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Ravi

In this shot, we’re going to look at how to set the rightmost unset bit of an input number and return the number obtained.

For example, given an input of $14$, we’ll obtain an output of $15$. This is because $14$ in binary form is $1110$. When we set its rightmost unset bit, we get $1111$, that is, $15$.

As another example, we get an output of $7$ when we provide an input of $7$. This is because $7$ in binary form is $111$. There are no unset bits in the binary representation of $7$. Hence, the value returned is also $7$.

Note: Refer to How to check if all bits are set in a number? to check if all bits in a number are set.

Now, let’s test the following expression:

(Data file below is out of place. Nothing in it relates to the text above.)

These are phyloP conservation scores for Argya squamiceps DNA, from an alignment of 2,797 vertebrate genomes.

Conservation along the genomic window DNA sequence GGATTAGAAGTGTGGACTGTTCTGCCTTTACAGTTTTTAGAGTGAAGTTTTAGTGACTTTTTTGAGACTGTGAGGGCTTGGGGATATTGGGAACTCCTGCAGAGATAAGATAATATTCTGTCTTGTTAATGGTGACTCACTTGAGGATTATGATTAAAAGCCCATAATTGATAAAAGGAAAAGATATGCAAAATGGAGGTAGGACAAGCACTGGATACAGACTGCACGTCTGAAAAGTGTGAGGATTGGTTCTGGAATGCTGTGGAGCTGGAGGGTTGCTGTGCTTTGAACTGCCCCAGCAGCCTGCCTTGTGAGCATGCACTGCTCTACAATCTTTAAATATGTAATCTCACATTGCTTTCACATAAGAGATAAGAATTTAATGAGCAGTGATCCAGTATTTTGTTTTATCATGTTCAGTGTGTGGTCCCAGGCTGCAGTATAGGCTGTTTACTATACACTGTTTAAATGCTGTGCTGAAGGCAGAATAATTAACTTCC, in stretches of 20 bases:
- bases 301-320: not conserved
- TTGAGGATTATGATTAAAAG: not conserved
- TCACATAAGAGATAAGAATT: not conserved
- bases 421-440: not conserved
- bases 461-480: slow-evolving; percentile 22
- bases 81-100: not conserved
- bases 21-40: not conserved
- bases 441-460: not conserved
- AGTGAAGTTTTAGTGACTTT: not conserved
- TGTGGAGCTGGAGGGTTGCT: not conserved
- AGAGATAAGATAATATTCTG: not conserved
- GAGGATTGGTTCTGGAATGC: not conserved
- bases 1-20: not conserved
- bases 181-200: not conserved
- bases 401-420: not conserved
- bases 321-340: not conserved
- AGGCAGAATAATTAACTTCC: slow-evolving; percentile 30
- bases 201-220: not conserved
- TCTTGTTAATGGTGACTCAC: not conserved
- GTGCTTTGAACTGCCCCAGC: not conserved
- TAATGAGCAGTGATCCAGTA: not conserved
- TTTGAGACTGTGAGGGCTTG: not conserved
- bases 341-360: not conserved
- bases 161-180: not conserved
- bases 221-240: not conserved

```
n | (n + 1)
```

The above expression sets the rightmost unset bit. But it may set a leading zero bit if the given number doesn’t contain any unset bits. For example, consider setting `n=7`

in the above function:

Expression | Result |
---|---|

n=7 | 0111 |

n+1=8 | 1000 |

n | (n + 1) |

Though there are no unset bits in $7$, the expression `n | (n + 1)`

still sets the rightmost unset bit.

Hence, it’s essential first to check if there are no unset bits in the given number.

class Main{ static int setRightmostUnsetBit(int n){ if((n & (n+1)) == 0) return n; return (n | (n+1)); } public static void main(String[] args) { int n = 8; System.out.println("Setting the rightmost unset bit of " + n + " we get " + setRightmostUnsetBit(n)); } }

Setting the rightmost unset bit

- Lines 3–6: We define the
`setRightmostUnsetBit()`

such that it implements the solution discussed above to set the rightmost unset bit of`n`

. - Line 9: We define
`n`

. - Line 10: We call
`setRightmostUnsetBit()`

with`n`

as a parameter.

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bitwise

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